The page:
Aff. Const. Trades Fn.
v.
W. Va. Dept. of Transp.

Not overruled or negatively treated on appealinfoCoverage
Supreme Court of Appeals of West Virginia, January 2011 TermJun 22, 2011
713 S.E.2d 809 (W. Va. 2011)

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No. 35742

Submitted: May 10, 2011

Filed: June 22, 2011

Appeal from the Circuit Court of Kanawha County, Honorable James C. Stucky, Judge, Civil Action No. 04-C-3189.

REVERSED AND REMANDED

Vincent Trivelli, Esq., Law Office of Vincent Trivelli, PLLC, Morgantown, West Virginia, Counsel for the Appellant, Affiliated Construction Trades Foundation.

Anthony G. Halkias, Esq., Jeff J. Miller, Esq., West Virginia Department of Transportation, Division of Highways Legal Division, Charleston, West Virginia, Counsel for Appellee, West Virginia Department of Transportation, Division of Highways.

Forrest H. Roles, Esq., Robert M. Stonestreet, Esq., Dinsmore Shohl, LLP, Charleston, West Virginia, Counsel for Appellee, Nicewonder Contracting, Inc.


JUSTICE KETCHUM delivered the Opinion of the Court.

JUSTICE DAVIS concurs and reserves the right to file a separate opinion.

JUSTICE BENJAMIN dissents and reserves the right to file a separate opinion.


The Affiliated Construction Trades Foundation ("ACT"), a division of the West Virginia State Building and Construction Trades Council, AFL-CIO ("Council"), appeals the May 7, 2010, order of the Circuit Court of Kanawha County dismissing its Declaratory Judgment action against the appellees, West Virginia Department of Transportation, Division of Highways ("DOH") and Nicewonder Contracting, Inc. ("Nicewonder").

In dismissing ACT's Declaratory Judgment action, the circuit court concluded that ACT lacked standing to bring the lawsuit because it had not suffered a cognizable harm capable of being redressed by favorable judicial decision. For the reasons set forth in this Opinion, we find that ACT has standing to bring the Declaratory Judgment action, reverse the circuit court, and remand this matter for further proceedings consistent with this Opinion.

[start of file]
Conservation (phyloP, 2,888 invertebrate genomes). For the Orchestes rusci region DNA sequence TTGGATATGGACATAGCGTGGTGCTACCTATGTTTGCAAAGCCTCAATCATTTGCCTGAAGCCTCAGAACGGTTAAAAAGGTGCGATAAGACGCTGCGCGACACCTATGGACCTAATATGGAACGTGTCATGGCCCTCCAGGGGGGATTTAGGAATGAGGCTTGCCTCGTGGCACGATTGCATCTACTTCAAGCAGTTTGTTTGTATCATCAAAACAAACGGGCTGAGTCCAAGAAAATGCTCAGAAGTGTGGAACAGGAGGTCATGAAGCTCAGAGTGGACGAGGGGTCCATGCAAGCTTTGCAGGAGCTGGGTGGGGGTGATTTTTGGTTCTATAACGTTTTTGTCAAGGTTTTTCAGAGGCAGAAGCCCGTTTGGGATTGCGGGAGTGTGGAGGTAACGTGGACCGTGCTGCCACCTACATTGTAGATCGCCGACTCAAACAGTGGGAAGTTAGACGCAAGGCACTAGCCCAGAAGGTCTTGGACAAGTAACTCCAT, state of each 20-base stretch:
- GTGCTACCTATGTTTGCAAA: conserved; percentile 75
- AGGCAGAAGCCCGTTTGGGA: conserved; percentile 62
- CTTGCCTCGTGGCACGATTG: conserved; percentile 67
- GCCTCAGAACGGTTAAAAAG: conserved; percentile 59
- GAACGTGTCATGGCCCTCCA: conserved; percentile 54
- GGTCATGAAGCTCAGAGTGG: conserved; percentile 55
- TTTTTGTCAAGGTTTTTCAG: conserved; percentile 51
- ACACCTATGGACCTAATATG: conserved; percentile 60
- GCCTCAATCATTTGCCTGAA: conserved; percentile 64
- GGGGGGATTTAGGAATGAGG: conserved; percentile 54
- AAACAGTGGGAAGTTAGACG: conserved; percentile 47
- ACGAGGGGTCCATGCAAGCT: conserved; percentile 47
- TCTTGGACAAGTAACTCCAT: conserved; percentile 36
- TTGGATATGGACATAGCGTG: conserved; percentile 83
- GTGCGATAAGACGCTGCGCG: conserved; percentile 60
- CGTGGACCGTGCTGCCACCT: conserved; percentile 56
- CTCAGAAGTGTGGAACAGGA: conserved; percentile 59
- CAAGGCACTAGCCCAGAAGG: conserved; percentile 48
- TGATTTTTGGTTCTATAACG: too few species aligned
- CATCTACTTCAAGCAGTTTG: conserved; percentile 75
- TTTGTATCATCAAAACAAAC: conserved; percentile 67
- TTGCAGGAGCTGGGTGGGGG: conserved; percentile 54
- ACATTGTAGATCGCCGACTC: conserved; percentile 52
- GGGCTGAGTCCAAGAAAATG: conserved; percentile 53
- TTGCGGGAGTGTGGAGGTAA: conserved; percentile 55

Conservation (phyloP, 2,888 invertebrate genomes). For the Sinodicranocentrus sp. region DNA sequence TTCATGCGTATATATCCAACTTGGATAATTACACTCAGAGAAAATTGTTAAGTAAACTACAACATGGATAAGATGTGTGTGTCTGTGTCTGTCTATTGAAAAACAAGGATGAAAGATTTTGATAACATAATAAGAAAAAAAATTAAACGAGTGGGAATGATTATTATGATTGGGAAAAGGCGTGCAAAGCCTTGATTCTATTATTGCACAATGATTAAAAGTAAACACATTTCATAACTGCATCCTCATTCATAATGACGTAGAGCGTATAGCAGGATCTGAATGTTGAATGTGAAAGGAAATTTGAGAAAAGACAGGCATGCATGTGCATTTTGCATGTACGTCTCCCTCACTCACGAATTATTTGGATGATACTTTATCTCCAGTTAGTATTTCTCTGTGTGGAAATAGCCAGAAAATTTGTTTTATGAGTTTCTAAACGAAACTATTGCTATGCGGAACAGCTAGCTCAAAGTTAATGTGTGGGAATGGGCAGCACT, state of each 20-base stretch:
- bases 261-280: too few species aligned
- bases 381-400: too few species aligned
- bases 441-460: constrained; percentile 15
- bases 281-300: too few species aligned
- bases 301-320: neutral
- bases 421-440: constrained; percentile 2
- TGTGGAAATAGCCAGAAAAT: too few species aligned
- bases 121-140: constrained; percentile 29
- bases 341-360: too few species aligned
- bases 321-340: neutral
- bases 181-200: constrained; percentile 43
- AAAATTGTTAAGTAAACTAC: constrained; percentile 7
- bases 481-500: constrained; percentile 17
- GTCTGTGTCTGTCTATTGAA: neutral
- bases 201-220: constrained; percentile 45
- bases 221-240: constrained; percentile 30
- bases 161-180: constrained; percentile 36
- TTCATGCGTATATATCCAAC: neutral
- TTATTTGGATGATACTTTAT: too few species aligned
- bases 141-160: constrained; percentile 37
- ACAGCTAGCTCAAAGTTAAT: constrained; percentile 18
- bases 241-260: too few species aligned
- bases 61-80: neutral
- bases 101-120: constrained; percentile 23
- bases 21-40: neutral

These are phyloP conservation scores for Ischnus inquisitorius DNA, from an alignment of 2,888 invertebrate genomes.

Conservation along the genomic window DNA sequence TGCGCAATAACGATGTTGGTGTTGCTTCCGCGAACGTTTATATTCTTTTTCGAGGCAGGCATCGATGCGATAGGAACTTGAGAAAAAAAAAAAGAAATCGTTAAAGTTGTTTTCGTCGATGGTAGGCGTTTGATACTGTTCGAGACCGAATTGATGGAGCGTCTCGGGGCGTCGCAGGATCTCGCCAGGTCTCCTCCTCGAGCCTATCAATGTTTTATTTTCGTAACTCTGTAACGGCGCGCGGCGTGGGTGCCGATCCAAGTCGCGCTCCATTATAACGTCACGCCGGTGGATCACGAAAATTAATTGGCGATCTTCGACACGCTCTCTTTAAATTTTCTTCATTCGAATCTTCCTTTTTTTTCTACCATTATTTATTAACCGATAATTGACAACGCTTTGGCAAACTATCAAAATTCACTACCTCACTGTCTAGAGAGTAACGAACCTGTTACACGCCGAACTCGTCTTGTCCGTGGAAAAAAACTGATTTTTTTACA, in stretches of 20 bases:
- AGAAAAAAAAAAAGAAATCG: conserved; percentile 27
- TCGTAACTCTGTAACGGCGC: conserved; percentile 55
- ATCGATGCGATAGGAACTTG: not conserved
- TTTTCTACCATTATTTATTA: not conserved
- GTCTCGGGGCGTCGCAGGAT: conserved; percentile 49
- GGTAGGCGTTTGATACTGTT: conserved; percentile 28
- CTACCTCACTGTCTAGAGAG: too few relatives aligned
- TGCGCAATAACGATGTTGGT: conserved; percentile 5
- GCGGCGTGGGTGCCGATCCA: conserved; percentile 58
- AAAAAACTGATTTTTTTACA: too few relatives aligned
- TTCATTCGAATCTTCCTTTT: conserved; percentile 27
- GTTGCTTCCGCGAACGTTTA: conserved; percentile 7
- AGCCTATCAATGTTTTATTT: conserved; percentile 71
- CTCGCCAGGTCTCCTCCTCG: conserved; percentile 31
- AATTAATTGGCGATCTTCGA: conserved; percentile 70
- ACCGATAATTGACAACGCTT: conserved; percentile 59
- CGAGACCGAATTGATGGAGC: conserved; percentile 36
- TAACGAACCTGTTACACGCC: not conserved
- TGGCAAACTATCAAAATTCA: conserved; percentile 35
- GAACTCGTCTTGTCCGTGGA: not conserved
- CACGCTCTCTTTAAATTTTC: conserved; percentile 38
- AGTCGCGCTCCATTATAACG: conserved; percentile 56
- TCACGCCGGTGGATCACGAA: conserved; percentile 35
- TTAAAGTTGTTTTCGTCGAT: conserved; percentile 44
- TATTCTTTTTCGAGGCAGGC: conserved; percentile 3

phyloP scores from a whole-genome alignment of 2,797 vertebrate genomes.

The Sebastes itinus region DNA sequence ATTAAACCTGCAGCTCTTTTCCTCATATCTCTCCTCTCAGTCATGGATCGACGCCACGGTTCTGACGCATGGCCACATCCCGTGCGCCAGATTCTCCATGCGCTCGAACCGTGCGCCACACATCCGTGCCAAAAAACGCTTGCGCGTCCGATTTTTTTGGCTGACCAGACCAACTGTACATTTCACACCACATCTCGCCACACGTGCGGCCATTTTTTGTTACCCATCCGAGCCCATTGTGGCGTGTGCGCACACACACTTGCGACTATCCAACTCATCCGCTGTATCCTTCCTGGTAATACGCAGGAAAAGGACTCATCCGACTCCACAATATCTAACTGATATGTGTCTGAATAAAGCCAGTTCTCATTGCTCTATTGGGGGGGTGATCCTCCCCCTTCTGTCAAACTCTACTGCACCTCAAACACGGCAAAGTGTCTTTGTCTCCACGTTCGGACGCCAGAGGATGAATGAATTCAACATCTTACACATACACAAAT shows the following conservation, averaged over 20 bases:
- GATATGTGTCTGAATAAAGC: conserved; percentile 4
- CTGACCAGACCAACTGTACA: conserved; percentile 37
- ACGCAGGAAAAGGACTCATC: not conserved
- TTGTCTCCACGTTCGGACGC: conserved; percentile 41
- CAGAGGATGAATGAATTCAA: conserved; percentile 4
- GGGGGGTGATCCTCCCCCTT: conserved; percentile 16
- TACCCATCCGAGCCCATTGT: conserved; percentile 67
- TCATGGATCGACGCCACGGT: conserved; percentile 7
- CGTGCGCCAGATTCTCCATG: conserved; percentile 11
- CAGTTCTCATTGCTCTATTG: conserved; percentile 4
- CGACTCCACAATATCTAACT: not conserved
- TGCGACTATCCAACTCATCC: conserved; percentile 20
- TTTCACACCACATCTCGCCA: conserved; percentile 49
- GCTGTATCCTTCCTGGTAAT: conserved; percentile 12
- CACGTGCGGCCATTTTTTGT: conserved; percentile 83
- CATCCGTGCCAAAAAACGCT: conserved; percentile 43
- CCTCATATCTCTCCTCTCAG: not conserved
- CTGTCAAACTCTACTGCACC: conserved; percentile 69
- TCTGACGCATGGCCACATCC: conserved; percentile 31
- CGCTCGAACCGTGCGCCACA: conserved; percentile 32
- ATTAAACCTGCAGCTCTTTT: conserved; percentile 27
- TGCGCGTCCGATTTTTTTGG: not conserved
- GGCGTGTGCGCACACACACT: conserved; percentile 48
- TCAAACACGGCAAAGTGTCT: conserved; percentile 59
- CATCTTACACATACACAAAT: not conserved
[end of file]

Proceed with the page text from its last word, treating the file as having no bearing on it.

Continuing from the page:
I. Facts and Background

In early 2003, the DOH and the United States Federal Highway Administration (FHWA) were asked to consider a proposal by a local coal operator, Premium Energy. Under the proposal, Premium Energy sought to surface mine an approximate three-mile area where the future King Coal Highway was to be constructed. If granted the permit, Premium Energy would use the excess mining material to construct the roadway beds needed for the new highway. While Premium Energy's proposal was being considered, the Mingo County Redevelopment Authority ("Redevelopment Authority") made it known that it would like to use some of the land adjacent to the proposed three-mile section for commercial development, but that the desired location would require fill and leveling.

The King Coal Highway, being constructed though southern West Virginia, is a four-lane highway with partially controlled access between Williamson and Bluefield, West Virginia. The highway, upon completion, will represent an approximate 90 mile section of the I-73/I-74 Corridor.

A field review of Premium Energy's proposal was conducted by the DOH and FHWA. In the summer of 2003, Premium Energy's proposal was approved with conditions. Premium Energy would be permitted to surface mine the area, but would be required to use the excess mining material to construct the highway roadbed and also to construct a large flat area adjacent to the new highway that would be used by the Redevelopment Authority for commercial development. Premium Energy agreed to the terms and was issued the necessary permits. Construction on the public highway project and the commercial development site began shortly thereafter.

In the Fall of 2003, Premium Energy proposed expanding the original three-mile project to include slightly more than eleven additional miles of highway construction. This eleven-mile stretch of the King Coal Highway is known as the Red Jacket section. However, unlike the initial three-mile section, Premium Energy indicated that its coal recovery would not be sufficient to offset the entire cost of constructing the Red Jacket section and that the DOH and FHWA would need to fund part of the project. The DOH and FHWA authorized Premium Energy to submit a formal cost proposal for the project.

After receiving Premium Energy's cost proposal, the DOH and FHWA concluded that the proposal reflected significant savings in the expected cost of constructing the Red Jacket section. On May 6, 2004, the DOH entered into an agreement with Nicewonder — a company that had only shortly before been incorporated, but is nonetheless an affiliated company of Premium Energy — to construct the Red Jacket section of the King Coal Highway. Although the roadway constitutes a public highway project, the DOH did not seek public bids for either the initial three-mile project or the eleven-mile Red Jacket project. Additionally, the DOH did not include a contract provision requiring Nicewonder to pay the "prevailing wage" to its workers.